Wrexham council rips up consultancy's business plan

18 June 2019 Consultancy.uk

A council in Wales has opted to scrap business plans drawn up by a consulting firm for its arts and cultural hub. The Tŷ Pawb complex in Wrexham had its business plan re-designed after footfall figures were found to be significantly out of step with the initial predictions of analysts at Fourth Street.

Local councils across the UK have spent around £400 million on consulting firms in the last year alone. According to a report by The Times, this represents a rise of more than a fifth since 2014, and while industry figures insist that that figures fail to convey the value for money consultants provide, critics have used the growing fee to call into question the improvements wrought by engaging external expertise.

Now, a local authority in Wales has been criticised after tearing up business plans it paid to be designed by a consultancy, and which it insisted would be put to use just 18 months earlier. In 2015, Fourth Street was commissioned by Wrexham County Borough Council to develop a detailed business plan for the day-to-day operation, management and governance of an arts and cultural hub, named Tŷ Pawb, at the People’s Market building in Wrexham.

Wrexham council rips up consultancy's business plan

However back in 2017 the council’s executive board voted in favour of keeping Tŷ Pawb under council control for at least three years – with issues surrounding state aid and procurement legislation cited at the time as potential barriers to having the facility operated by a local trust.

Speaking at the time, Cllr Hugh Jones, Deputy Leader of Wrexham Council, insisted, “The situation is, the business plan remains exactly the same, it is just that the management structure and the delivery will be in-house rather than in the hands of a trust.”

Despite the reassurances that the Fourth Street business plan would be adhered to under the council’s control, just 18 months later a new business plan has been created. The plan, which entirely replaces the one created by Fourth Street consultants four years ago, aims to carry Tŷ Pawb through until 2024. It proposes a number of changes including increased parking charges, a move towards a reduced but “continued high quality offer” due to staffing and a focus on opening hours to target the early evening after work economy.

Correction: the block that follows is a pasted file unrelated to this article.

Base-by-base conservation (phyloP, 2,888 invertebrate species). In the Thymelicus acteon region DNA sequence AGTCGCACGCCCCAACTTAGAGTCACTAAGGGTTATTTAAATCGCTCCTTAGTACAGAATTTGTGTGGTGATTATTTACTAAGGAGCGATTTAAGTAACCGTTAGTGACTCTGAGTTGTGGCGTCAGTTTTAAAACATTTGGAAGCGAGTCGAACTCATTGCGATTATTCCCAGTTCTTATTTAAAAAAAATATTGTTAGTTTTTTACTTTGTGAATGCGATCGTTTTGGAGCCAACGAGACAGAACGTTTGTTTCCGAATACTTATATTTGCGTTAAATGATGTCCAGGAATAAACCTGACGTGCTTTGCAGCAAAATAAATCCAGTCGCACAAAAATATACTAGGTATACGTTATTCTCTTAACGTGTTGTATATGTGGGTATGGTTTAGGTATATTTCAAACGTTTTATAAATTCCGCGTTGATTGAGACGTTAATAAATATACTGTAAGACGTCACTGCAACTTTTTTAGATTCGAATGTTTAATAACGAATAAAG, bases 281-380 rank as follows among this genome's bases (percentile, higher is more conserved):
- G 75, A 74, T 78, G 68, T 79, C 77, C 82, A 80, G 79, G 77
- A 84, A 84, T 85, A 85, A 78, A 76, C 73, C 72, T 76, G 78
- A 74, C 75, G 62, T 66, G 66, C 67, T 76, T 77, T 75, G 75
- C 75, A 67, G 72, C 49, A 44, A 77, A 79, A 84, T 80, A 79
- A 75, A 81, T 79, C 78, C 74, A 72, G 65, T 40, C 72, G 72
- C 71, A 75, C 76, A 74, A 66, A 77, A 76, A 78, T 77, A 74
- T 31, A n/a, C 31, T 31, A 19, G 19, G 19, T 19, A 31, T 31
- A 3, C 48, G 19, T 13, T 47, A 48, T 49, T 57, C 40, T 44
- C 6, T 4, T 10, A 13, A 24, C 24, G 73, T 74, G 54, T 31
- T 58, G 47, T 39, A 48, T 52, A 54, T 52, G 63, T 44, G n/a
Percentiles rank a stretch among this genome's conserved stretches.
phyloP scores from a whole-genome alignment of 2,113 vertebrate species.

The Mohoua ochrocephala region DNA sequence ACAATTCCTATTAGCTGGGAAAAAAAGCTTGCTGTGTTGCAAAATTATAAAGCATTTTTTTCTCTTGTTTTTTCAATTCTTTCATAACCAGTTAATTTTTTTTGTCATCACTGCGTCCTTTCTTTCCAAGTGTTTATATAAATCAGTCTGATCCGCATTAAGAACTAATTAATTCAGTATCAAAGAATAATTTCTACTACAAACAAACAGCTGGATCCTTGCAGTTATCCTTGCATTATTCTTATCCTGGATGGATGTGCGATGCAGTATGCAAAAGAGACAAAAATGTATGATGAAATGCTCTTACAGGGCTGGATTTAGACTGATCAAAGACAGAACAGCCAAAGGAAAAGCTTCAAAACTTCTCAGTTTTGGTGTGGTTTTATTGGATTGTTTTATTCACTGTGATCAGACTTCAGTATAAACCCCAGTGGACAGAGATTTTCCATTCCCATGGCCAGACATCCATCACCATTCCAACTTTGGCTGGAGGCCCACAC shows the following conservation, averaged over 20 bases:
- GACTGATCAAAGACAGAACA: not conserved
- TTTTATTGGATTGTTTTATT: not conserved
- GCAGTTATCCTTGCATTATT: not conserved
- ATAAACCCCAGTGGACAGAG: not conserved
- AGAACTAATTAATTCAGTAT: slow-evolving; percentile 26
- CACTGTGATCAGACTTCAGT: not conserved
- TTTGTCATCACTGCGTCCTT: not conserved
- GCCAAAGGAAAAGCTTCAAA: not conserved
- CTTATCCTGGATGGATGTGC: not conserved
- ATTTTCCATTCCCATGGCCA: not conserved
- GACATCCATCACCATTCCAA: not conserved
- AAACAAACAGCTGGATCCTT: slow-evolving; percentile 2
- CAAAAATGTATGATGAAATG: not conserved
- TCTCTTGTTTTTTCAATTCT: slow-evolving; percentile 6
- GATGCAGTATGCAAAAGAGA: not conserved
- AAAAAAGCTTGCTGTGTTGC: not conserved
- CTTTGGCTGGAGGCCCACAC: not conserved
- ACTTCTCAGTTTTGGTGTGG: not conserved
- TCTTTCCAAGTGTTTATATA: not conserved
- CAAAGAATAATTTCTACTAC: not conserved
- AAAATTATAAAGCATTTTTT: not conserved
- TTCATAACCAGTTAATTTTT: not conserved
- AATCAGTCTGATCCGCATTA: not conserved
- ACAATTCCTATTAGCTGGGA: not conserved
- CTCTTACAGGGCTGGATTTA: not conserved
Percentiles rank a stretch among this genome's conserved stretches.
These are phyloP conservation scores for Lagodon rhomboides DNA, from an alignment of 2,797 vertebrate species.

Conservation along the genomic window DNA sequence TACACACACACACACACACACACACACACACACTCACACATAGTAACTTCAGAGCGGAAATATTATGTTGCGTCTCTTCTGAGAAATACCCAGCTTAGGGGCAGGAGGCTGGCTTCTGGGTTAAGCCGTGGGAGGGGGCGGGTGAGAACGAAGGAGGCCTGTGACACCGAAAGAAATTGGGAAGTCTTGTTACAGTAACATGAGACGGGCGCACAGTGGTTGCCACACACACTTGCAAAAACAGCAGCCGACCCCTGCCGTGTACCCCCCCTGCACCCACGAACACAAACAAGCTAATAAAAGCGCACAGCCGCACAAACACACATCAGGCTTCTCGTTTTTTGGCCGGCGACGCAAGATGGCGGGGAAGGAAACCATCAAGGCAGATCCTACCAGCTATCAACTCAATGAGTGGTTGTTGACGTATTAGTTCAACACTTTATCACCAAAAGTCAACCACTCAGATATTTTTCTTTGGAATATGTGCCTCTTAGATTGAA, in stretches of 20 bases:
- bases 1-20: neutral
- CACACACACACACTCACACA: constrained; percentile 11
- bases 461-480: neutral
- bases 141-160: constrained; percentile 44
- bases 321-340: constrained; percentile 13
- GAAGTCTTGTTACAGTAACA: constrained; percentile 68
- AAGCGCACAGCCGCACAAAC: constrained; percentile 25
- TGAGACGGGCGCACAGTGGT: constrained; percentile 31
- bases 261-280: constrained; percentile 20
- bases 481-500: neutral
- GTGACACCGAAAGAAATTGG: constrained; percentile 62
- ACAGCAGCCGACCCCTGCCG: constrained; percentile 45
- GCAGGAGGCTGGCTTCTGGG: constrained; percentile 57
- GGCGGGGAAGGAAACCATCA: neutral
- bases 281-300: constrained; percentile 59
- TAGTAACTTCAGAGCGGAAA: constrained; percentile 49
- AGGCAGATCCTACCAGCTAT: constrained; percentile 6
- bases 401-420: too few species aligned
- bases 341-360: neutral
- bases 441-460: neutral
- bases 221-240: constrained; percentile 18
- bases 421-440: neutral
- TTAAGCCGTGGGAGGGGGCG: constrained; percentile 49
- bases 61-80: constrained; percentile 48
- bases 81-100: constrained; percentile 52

The news appears to come from a clash between what Tŷ Pawb initially set out to offer and whether in reality that promise can generate the revenue and footfall needed to generate “sufficient income”. According to local news site Wrexham.com, footfall was vastly increased on Fourth Street’s projections for Tŷ Pawb, however the original plan had some ‘ambitious’ financial targets which were scaled back towards the end of last year and have now been totally rewritten, as even with heightened footfall they may have seemed unrealistic.

In recent years, a succession of councils have come under fire for their consulting spending. In 2017, Cornwall’s council was castigated for spending some £750,000 on a single report into the benefits of tourism in the area – only for the firm in question to conclude somewhat underwhelmingly that Cornwall should promote "a sense of place" by emphasising the region’s relationship with the environment, tourism and food and drink.

In 2018, meanwhile, Northamptonshire County Council – once considered a flagship council for low-tax local government in the years of David Cameron’s national government – incurred the wrath of the public and the press alike for its consulting spending. The institution cut £40 million from its budget after wasting money on ‘frivolous activities’, while neglecting public services. The council made Christine Reed – Director of People, Transformation and Transaction for shared service partnership LGSS, which it jointly owns with Cambridgeshire and Milton Keynes – redundant, only to employ her consultancy, Gradon Consulting, within the space of a month, on a £650-a-day rate – placing Reed in charge of a large IT project in the process. The decision to do so later prompted protracted scrutiny of the council.


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